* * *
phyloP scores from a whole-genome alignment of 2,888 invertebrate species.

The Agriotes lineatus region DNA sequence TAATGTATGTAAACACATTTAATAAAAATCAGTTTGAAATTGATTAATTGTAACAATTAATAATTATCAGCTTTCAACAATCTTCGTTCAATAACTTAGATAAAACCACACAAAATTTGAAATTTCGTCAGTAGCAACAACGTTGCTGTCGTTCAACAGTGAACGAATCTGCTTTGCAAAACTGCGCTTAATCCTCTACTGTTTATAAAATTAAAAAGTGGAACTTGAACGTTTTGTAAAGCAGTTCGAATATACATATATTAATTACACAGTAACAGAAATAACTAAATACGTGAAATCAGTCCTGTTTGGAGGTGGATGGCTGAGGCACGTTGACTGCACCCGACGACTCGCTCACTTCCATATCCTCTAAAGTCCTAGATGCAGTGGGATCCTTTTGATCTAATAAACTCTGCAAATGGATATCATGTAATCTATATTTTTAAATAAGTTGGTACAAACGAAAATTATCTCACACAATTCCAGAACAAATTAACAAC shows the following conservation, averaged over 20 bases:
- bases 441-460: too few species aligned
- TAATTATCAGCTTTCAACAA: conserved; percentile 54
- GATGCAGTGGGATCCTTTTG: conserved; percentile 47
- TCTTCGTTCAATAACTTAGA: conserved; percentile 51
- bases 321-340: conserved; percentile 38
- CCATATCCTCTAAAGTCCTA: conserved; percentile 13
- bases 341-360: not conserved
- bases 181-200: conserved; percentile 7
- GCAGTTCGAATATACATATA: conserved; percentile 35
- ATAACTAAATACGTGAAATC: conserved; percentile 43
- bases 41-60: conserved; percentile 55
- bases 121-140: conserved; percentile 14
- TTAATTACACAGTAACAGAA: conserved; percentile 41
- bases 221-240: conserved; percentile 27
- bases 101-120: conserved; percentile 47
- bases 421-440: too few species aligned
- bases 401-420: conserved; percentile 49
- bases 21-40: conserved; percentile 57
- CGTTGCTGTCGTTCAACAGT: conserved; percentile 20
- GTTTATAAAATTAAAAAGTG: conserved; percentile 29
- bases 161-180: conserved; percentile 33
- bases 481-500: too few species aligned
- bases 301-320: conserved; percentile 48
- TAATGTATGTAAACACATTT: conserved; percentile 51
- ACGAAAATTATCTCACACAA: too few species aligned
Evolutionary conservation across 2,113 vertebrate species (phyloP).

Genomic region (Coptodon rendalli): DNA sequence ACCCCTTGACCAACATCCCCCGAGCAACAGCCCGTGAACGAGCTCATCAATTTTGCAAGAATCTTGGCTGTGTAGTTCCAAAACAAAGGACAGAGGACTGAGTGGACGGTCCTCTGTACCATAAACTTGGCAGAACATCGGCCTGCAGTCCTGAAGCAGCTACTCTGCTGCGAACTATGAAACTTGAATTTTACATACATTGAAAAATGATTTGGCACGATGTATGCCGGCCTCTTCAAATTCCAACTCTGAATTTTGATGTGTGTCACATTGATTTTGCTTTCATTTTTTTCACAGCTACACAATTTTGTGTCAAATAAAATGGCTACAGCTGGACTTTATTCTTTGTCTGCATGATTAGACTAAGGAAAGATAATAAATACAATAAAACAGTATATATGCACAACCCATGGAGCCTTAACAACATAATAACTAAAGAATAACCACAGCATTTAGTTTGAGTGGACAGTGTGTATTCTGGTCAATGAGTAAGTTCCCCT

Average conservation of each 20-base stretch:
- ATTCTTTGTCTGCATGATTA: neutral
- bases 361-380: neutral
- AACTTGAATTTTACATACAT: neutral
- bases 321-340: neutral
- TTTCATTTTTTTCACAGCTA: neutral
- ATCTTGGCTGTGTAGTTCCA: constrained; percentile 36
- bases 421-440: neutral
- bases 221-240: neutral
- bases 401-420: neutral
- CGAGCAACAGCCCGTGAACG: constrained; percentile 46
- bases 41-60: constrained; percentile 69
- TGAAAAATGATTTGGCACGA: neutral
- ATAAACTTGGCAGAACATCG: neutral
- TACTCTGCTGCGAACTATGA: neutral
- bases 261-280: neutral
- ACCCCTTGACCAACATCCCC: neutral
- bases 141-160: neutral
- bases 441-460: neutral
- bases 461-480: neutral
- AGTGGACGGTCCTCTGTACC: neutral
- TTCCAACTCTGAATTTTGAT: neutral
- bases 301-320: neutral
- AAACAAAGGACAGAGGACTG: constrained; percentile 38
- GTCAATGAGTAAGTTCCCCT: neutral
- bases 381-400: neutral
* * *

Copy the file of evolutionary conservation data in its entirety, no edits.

phyloP scores from a whole-genome alignment of 2,888 invertebrate species.

The Agriotes lineatus region DNA sequence TAATGTATGTAAACACATTTAATAAAAATCAGTTTGAAATTGATTAATTGTAACAATTAATAATTATCAGCTTTCAACAATCTTCGTTCAATAACTTAGATAAAACCACACAAAATTTGAAATTTCGTCAGTAGCAACAACGTTGCTGTCGTTCAACAGTGAACGAATCTGCTTTGCAAAACTGCGCTTAATCCTCTACTGTTTATAAAATTAAAAAGTGGAACTTGAACGTTTTGTAAAGCAGTTCGAATATACATATATTAATTACACAGTAACAGAAATAACTAAATACGTGAAATCAGTCCTGTTTGGAGGTGGATGGCTGAGGCACGTTGACTGCACCCGACGACTCGCTCACTTCCATATCCTCTAAAGTCCTAGATGCAGTGGGATCCTTTTGATCTAATAAACTCTGCAAATGGATATCATGTAATCTATATTTTTAAATAAGTTGGTACAAACGAAAATTATCTCACACAATTCCAGAACAAATTAACAAC shows the following conservation, averaged over 20 bases:
- bases 441-460: too few species aligned
- TAATTATCAGCTTTCAACAA: conserved; percentile 54
- GATGCAGTGGGATCCTTTTG: conserved; percentile 47
- TCTTCGTTCAATAACTTAGA: conserved; percentile 51
- bases 321-340: conserved; percentile 38
- CCATATCCTCTAAAGTCCTA: conserved; percentile 13
- bases 341-360: not conserved
- bases 181-200: conserved; percentile 7
- GCAGTTCGAATATACATATA: conserved; percentile 35
- ATAACTAAATACGTGAAATC: conserved; percentile 43
- bases 41-60: conserved; percentile 55
- bases 121-140: conserved; percentile 14
- TTAATTACACAGTAACAGAA: conserved; percentile 41
- bases 221-240: conserved; percentile 27
- bases 101-120: conserved; percentile 47
- bases 421-440: too few species aligned
- bases 401-420: conserved; percentile 49
- bases 21-40: conserved; percentile 57
- CGTTGCTGTCGTTCAACAGT: conserved; percentile 20
- GTTTATAAAATTAAAAAGTG: conserved; percentile 29
- bases 161-180: conserved; percentile 33
- bases 481-500: too few species aligned
- bases 301-320: conserved; percentile 48
- TAATGTATGTAAACACATTT: conserved; percentile 51
- ACGAAAATTATCTCACACAA: too few species aligned
Evolutionary conservation across 2,113 vertebrate species (phyloP).

Genomic region (Coptodon rendalli): DNA sequence ACCCCTTGACCAACATCCCCCGAGCAACAGCCCGTGAACGAGCTCATCAATTTTGCAAGAATCTTGGCTGTGTAGTTCCAAAACAAAGGACAGAGGACTGAGTGGACGGTCCTCTGTACCATAAACTTGGCAGAACATCGGCCTGCAGTCCTGAAGCAGCTACTCTGCTGCGAACTATGAAACTTGAATTTTACATACATTGAAAAATGATTTGGCACGATGTATGCCGGCCTCTTCAAATTCCAACTCTGAATTTTGATGTGTGTCACATTGATTTTGCTTTCATTTTTTTCACAGCTACACAATTTTGTGTCAAATAAAATGGCTACAGCTGGACTTTATTCTTTGTCTGCATGATTAGACTAAGGAAAGATAATAAATACAATAAAACAGTATATATGCACAACCCATGGAGCCTTAACAACATAATAACTAAAGAATAACCACAGCATTTAGTTTGAGTGGACAGTGTGTATTCTGGTCAATGAGTAAGTTCCCCT

Average conservation of each 20-base stretch:
- ATTCTTTGTCTGCATGATTA: neutral
- bases 361-380: neutral
- AACTTGAATTTTACATACAT: neutral
- bases 321-340: neutral
- TTTCATTTTTTTCACAGCTA: neutral
- ATCTTGGCTGTGTAGTTCCA: constrained; percentile 36
- bases 421-440: neutral
- bases 221-240: neutral
- bases 401-420: neutral
- CGAGCAACAGCCCGTGAACG: constrained; percentile 46
- bases 41-60: constrained; percentile 69
- TGAAAAATGATTTGGCACGA: neutral
- ATAAACTTGGCAGAACATCG: neutral
- TACTCTGCTGCGAACTATGA: neutral
- bases 261-280: neutral
- ACCCCTTGACCAACATCCCC: neutral
- bases 141-160: neutral
- bases 441-460: neutral
- bases 461-480: neutral
- AGTGGACGGTCCTCTGTACC: neutral
- TTCCAACTCTGAATTTTGAT: neutral
- bases 301-320: neutral
- AAACAAAGGACAGAGGACTG: constrained; percentile 38
- GTCAATGAGTAAGTTCCCCT: neutral
- bases 381-400: neutral